Published on September 22, 2020

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Photography by Jon Lovette/Getty Images

After processing Justice Ruth Bader Ginsburg’s passing, you may be inclined to crumble into a heap on your recently remodeled kitchen floor, but there are more useful ways to uphold RBG’s legacy. Namely, buy some property. 

Until relatively recently, women in the United States were excluded from a range of civil rights (the rights to work, to vote, to have a bank account, to have a credit card) under the auspices of it being for their own protection. This included getting a mortgage, owning property, and executing an estate—the last nonsense of which Ginsburg brought to light when writing her first Supreme Court brief in the case of Reed v. Reed (1971) as a volunteer attorney for the American Civil Liberties Union. The constitutional issue at hand: Whether a state could automatically defer to men over women as an estate’s executor. The ruling from the (all-male) Supreme Court: No. It was the first time a state law was struck down because of gender discrimination.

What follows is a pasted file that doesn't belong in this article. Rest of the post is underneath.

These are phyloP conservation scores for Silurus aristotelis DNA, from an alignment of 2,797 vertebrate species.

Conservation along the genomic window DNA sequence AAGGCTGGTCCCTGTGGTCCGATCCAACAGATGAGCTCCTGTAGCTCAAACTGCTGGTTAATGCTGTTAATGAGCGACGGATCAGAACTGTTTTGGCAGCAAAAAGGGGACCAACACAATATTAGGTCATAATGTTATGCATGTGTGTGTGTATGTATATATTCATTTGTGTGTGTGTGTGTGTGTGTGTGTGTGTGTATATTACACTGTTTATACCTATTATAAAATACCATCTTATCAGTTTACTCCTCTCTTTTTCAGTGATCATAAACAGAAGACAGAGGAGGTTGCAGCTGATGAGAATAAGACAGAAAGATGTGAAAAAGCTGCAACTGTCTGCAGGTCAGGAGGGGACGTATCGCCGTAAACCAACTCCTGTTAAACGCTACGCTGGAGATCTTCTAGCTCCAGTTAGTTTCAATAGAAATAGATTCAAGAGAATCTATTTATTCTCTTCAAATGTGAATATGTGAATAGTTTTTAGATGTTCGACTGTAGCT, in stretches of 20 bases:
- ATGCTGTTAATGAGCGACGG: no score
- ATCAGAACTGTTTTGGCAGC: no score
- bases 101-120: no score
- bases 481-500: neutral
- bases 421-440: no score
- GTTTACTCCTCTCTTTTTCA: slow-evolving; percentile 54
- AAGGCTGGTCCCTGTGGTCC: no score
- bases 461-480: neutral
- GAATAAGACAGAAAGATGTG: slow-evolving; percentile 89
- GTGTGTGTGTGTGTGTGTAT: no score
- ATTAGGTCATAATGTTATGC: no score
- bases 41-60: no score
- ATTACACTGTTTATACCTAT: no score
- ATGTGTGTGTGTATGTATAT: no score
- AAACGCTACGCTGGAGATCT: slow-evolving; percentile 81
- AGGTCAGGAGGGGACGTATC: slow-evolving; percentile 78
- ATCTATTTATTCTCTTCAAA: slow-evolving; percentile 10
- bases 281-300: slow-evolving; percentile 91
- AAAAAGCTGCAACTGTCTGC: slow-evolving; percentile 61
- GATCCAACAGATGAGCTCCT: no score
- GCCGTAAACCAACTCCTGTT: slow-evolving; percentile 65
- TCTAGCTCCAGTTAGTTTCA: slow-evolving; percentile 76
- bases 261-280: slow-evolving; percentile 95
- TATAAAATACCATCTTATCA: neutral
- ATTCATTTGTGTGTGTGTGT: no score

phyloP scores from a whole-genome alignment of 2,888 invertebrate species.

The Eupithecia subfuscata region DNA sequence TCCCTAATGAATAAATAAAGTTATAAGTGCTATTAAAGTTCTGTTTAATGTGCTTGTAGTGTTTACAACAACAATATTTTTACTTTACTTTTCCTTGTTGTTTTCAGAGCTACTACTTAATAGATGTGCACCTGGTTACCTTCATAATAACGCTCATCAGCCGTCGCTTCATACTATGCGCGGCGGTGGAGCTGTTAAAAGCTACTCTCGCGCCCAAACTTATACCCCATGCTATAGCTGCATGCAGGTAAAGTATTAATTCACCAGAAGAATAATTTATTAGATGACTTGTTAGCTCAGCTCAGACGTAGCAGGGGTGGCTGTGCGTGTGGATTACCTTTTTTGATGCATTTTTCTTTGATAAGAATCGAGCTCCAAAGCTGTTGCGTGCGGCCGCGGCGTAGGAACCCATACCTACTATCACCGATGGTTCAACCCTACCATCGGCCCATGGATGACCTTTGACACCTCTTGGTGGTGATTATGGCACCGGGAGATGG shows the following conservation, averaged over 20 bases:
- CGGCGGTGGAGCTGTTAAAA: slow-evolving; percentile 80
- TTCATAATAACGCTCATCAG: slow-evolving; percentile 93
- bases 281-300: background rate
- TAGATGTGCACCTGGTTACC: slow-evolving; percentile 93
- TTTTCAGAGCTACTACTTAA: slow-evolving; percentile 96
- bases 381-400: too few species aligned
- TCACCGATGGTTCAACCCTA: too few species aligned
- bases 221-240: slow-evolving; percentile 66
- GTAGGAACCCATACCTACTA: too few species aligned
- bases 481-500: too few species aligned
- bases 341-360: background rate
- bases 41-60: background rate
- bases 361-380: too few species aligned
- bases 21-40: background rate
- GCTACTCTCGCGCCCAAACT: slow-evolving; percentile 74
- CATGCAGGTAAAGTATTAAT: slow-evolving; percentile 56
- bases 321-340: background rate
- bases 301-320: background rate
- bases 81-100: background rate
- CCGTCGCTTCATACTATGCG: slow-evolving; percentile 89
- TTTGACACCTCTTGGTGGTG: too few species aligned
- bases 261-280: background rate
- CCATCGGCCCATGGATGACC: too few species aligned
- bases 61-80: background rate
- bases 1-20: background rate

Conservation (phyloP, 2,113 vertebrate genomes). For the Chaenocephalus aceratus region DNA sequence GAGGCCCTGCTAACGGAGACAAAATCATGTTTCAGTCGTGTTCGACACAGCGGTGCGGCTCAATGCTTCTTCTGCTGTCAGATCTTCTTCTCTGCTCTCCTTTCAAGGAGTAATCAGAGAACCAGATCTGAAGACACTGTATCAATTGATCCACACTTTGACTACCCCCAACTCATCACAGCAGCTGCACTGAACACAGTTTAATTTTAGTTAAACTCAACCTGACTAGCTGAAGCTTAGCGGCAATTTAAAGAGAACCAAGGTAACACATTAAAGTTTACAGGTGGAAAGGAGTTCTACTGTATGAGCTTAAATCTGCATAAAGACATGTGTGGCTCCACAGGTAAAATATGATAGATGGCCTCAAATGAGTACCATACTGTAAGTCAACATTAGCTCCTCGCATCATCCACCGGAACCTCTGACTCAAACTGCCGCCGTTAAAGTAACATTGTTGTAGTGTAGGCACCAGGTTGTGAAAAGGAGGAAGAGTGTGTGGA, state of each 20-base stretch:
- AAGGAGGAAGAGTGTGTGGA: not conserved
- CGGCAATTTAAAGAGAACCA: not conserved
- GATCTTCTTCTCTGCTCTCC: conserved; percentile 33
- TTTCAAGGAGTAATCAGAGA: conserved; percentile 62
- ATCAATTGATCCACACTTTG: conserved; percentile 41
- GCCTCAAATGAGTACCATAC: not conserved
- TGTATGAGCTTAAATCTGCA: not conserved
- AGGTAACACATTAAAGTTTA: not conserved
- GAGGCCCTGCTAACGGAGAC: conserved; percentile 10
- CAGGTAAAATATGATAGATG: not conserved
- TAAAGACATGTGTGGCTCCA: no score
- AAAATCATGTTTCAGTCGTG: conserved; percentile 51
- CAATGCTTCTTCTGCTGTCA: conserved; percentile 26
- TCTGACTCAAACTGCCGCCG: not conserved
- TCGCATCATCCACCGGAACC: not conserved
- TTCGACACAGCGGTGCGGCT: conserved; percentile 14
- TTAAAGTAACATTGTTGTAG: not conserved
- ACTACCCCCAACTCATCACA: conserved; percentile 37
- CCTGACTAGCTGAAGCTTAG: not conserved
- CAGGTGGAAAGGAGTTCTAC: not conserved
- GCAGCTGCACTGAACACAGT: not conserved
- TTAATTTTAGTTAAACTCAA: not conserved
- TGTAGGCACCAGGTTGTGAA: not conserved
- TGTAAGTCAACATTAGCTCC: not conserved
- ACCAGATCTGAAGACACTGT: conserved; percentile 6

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Photography by Mark Wilson/Getty Images

That was just the beginning of RBG’s elegant, thorough, and meticulous skewering of an outdated system that treated men and women differently based on archaic stereotypes.

Despite pay and opportunity gaps, some progress has been made. Women across socioeconomic classes are enrolling in and completing postsecondary education and growing in the workforce more than men. Addressing the wealth gap should be next. A 2020 report from Lending Tree, based on Census Bureau data, found that in America’s 50 largest metro areas, single women owned more homes than single men. But in general, women still lag behind men in real-estate investments—one of the best chances of building wealth and positively impacting communities. Purchasing property adds to women’s collective bargaining power, leveling the playing field for future generations.

The law, in Justice Ginsburg’s terms, is about people’s lives and aspirations. Again and again, her briefs, rulings, and challenges to the system underscore a larger message: We all do better when equity and equality is extended to all.

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